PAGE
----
It is still good to know what your home’s loads are so you can replace inefficient appliances with more efficient ones, but compared to off-grid systems, it’s much easier to determine your electricity use. Just look at recent utility bills and find the average KWH used per day. Using this figure, a system can be designed that will offset all of your energy use. Or if the budget doesn’t allow it, your dealer can give you a realistic expectation of what percentage of your energy use a specific system will cover. Ideally, a detailed load analysis should be done for all homes, so the owners understand how and where they are using energy, and can learn how to use it more efficiently.
Once your energy requirement is quantified, many dealers start by talking about cost, even before looking at a site. They will roughly calculate what size of system you might need, and then give you a ballpark cost figure. This reality check will help you understand how much an RE system will cost and what it will do for you. Don’t let this no-nonsense approach put you off. It means you’ve found someone who wants you to be satisfied, not disappointed, with the system.
If you decide to move forward with your potential RE project, your installing dealer or renewable energy consultant will schedule a site visit to assess what RE resources are available on your property. This site survey may cost from $100 to $300 plus travel, but it can save you from poor choices and wasting thousands of dollars later on. A good survey leads to a good system in the same way that a tailor custom fits a suit to your build. Skilled design makes all the difference in system performance.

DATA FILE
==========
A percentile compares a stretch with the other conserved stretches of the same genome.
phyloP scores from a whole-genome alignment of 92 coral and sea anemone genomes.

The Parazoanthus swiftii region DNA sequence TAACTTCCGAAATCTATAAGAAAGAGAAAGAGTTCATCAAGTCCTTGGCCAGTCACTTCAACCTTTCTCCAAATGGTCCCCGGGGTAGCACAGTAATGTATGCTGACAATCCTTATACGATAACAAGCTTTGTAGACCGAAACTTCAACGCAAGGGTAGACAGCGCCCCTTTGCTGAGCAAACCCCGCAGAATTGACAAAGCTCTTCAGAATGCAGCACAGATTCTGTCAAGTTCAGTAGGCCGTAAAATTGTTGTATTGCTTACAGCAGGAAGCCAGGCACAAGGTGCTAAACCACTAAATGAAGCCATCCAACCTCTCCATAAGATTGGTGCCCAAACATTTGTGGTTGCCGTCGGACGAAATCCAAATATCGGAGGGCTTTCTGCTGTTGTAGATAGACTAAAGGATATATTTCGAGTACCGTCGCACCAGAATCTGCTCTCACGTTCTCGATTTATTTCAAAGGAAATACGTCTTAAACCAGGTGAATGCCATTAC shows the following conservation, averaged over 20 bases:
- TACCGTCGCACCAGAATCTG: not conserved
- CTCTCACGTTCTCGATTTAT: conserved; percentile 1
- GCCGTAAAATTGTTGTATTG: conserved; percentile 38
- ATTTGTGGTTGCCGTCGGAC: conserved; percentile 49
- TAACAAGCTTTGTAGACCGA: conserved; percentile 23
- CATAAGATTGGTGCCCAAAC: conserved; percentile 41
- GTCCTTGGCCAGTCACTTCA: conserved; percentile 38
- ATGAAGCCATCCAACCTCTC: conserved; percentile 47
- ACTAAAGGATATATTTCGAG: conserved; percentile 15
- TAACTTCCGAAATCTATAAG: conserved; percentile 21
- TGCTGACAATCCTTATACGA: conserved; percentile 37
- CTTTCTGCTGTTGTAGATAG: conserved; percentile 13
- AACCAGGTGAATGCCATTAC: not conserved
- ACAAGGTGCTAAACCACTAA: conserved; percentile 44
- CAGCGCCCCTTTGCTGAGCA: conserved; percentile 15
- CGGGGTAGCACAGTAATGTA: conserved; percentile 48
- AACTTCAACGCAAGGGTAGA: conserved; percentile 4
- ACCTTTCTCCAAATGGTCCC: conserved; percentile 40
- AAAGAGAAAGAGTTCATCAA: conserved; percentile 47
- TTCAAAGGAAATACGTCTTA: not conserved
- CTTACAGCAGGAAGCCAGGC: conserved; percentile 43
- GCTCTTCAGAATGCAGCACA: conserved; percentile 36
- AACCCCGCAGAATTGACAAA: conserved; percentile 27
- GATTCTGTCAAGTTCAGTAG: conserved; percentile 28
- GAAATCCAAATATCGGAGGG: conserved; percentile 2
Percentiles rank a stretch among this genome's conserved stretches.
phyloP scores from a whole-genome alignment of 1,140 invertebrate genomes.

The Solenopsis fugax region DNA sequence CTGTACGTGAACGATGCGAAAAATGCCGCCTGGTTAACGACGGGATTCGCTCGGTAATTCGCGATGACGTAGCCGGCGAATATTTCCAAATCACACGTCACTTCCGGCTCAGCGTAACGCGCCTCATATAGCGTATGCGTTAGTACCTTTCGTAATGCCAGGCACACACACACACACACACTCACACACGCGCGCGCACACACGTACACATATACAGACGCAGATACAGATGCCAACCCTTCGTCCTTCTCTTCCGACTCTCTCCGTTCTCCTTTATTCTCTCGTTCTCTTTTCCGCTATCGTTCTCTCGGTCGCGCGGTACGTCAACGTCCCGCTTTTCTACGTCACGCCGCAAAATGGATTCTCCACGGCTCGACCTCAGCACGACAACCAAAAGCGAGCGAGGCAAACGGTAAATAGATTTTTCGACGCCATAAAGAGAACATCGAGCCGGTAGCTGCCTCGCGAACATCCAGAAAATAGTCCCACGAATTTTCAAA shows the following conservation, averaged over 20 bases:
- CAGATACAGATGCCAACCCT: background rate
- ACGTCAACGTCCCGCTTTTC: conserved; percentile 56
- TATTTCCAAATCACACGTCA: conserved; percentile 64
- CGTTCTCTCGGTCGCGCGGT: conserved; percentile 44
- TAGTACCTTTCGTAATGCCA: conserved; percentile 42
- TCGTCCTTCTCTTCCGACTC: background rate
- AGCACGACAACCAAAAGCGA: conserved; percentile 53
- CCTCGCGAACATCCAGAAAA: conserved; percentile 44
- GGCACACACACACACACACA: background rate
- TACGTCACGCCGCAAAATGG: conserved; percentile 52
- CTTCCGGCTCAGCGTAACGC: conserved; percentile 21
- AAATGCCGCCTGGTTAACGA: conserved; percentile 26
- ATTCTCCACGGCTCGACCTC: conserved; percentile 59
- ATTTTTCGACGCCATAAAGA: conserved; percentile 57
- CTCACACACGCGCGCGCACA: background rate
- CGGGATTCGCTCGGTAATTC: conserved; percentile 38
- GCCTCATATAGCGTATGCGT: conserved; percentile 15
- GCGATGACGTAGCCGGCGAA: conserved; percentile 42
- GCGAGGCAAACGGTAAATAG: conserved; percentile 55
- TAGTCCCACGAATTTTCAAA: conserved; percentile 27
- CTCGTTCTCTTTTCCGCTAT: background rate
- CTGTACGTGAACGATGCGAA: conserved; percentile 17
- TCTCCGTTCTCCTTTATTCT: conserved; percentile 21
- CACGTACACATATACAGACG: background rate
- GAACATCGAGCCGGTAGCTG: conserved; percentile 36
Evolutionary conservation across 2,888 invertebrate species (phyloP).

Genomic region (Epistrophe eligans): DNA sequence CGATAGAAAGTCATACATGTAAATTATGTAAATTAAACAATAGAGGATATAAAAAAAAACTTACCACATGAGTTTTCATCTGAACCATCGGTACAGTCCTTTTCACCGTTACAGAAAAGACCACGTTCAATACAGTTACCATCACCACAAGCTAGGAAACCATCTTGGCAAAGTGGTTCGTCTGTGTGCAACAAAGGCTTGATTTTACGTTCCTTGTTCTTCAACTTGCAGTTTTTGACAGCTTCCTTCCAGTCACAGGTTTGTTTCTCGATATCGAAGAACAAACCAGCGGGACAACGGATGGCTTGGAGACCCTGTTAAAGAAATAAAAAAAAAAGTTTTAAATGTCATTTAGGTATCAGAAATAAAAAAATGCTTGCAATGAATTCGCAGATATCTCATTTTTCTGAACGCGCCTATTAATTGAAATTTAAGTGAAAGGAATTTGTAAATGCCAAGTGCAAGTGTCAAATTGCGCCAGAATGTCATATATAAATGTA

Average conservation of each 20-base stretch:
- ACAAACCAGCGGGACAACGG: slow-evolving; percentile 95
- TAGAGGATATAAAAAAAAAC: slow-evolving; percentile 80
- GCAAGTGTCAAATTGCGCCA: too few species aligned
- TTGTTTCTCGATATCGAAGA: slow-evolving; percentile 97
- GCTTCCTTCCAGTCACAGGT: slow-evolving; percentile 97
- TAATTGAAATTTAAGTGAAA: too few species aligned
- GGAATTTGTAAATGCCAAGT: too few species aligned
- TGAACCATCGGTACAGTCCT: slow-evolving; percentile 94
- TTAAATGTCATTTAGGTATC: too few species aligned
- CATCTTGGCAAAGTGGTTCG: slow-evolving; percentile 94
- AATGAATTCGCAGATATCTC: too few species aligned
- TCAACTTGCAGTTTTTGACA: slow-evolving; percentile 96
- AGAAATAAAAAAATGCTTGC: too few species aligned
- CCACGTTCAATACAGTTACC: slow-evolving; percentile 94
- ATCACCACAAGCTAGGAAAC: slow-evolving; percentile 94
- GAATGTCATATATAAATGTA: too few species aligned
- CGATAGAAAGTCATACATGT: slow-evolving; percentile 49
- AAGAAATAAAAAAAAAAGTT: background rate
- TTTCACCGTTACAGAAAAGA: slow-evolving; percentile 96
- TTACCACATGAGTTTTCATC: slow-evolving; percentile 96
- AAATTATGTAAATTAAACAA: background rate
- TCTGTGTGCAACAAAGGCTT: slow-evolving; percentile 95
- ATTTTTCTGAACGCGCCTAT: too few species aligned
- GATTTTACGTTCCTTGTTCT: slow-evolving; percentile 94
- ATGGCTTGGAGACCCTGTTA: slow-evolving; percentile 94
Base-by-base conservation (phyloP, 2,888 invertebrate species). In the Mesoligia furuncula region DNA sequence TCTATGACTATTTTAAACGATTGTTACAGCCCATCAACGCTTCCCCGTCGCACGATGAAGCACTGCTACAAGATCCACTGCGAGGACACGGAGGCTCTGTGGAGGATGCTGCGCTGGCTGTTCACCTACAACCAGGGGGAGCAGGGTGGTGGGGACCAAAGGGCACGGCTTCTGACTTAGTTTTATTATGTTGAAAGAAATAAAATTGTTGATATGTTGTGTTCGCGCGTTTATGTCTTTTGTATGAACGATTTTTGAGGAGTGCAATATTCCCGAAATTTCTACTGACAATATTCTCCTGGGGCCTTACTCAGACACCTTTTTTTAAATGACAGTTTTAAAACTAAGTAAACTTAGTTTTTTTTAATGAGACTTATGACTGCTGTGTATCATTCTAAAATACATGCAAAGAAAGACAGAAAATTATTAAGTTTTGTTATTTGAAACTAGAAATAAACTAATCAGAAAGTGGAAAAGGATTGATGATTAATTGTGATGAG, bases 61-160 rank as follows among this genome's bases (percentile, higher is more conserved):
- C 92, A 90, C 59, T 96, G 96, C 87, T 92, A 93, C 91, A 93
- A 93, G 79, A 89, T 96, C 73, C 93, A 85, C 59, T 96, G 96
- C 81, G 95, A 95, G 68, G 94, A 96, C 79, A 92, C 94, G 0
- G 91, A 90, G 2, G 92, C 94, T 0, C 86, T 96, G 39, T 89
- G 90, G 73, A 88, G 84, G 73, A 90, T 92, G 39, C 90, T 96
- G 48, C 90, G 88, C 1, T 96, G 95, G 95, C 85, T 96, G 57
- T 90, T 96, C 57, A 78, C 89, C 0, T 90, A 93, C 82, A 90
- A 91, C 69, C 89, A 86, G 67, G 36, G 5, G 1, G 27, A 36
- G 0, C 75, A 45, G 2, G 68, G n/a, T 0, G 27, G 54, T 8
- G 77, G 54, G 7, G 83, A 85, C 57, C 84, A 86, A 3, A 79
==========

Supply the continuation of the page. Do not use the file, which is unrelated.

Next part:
Although you might come to the table with preconceptions about what you want to do, be open to looking at all options. Often a potential customer is focused on wind, when solar energy makes more sense for their site, or a stream cascading down through their woodlot can provide the most cost-effective energy.
Savvy consultants talk not just about electricity, but about how folks want to heat the home, pump and heat their water, dry clothes, cook, operate their shops—you name it. They should always stress the primary untapped resource—efficiency. When you price a system for an inefficient load profile and compare it to the cost of upgrading appliances and the smaller RE system that will result, you’ll quickly see how conservation and efficiency save you money.
Getting your whole family, or at least you and your spouse, involved in the site survey and energy analysis process is ideal. Especially with off-grid systems, all the people who will be using the system need to know as much as possible about how it was planned, how it works, and what they can do to make it run well.
These questions and more may be asked of you: